Ces Colosses de Gloire: Napoleon and Cromwell in Chateaubriand and Victor Hugo

Joan Blythe

 

Victor Hugo begins “Lui,” his rapturous celebration of Napoleon, with an epigraph from his hero, “J’étais géant alors, et haut de cent coudées.” What Hugo says of himself in this poem, “Son image sans cesse ébranle ma pensée,” also might be said of Chateaubriand who, like Hugo, spent a lifetime trying to come to terms with this flawed and terrifying as well as stupefyingly grand Vesuvius of a man who fired their creative passions.

 

The title of Hugo’s poem springs from the government ban on any overt naming or visual portrayals of Napoleon during the repressive regime of Charles X. Contemporaneous with “Lui” is Hugo’s epic drama, Cromwell of 1827 whose hero is built up through evocations of Napoleon (i.e.,”the eagles flight,” “his star shines with undiminished light,” “this colossus of earthly fame”) and whose theme is a powerful denunciation of monarchical evils. Though a minor figure in terms of lines in the play, Milton, as Cromwell’s tacit conscience and advisor, is a crucial witness to this theme as well as being a Hugonian alter-ego. Before, during, and after the time of Hugo’s Cromwell, evaluating the historic Cromwell as well as Milton’s relationship with the Lord Protector was also a means by which Chateaubriand attempted to configure his varying responses to Napoleon. I draw examples from Les Quatre Stuarts, Mémoires d’outre-tombe, Essai sur la littérature anglaise, and Vie de Rancé.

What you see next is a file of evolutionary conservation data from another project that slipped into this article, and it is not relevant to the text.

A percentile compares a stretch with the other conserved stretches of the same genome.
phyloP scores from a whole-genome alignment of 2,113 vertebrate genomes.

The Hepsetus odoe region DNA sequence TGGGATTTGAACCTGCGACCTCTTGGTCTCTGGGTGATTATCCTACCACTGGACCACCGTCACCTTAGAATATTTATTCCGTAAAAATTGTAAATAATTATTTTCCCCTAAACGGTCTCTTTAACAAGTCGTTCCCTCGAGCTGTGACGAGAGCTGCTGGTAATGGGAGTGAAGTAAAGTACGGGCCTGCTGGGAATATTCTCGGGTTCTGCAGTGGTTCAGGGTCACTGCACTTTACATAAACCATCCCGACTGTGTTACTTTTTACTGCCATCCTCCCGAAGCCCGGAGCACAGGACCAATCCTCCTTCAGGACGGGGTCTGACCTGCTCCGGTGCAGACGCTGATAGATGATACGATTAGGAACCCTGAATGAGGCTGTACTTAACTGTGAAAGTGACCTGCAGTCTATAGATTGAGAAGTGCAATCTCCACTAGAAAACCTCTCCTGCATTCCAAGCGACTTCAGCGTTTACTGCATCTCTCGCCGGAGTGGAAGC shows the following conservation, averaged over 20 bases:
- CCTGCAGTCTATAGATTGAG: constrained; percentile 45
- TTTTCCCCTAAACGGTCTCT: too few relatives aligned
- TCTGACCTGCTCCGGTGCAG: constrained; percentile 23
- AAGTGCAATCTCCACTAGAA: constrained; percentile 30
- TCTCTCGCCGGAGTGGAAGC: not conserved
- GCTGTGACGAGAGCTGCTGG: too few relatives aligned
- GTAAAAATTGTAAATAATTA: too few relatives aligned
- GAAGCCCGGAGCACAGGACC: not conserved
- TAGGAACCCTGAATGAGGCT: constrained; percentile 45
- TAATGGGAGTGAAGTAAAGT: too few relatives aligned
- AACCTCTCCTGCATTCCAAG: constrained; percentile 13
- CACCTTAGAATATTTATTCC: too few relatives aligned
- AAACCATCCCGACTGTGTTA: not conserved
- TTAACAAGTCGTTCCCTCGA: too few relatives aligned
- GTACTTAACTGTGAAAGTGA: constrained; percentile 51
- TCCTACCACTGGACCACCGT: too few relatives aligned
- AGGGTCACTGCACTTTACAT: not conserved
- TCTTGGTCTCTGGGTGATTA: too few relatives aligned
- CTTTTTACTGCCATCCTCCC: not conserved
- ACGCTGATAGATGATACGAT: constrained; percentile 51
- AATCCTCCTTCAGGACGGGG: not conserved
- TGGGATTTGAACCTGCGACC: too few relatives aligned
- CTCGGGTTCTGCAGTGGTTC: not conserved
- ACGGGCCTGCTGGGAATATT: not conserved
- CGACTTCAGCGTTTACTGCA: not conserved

In contrast to Hugo who uses Cromwell mainly as a way to shadow forth praise of Napoleon and nostalgia for his reign, Chateaubriand introduces examples of Cromwell and Milton primarily in order to criticize the political actions of Napoleon, particularly his suppression of liberty of the press. Nevertheless, especially in his later years, and also deeply dismayed by the regressive oppressions of Charles X, Chateaubriand in his way , as Hugo in his, celebrated both Napoleon and Cromwell for their colossal and seismic reconfigurations of English and European national identities.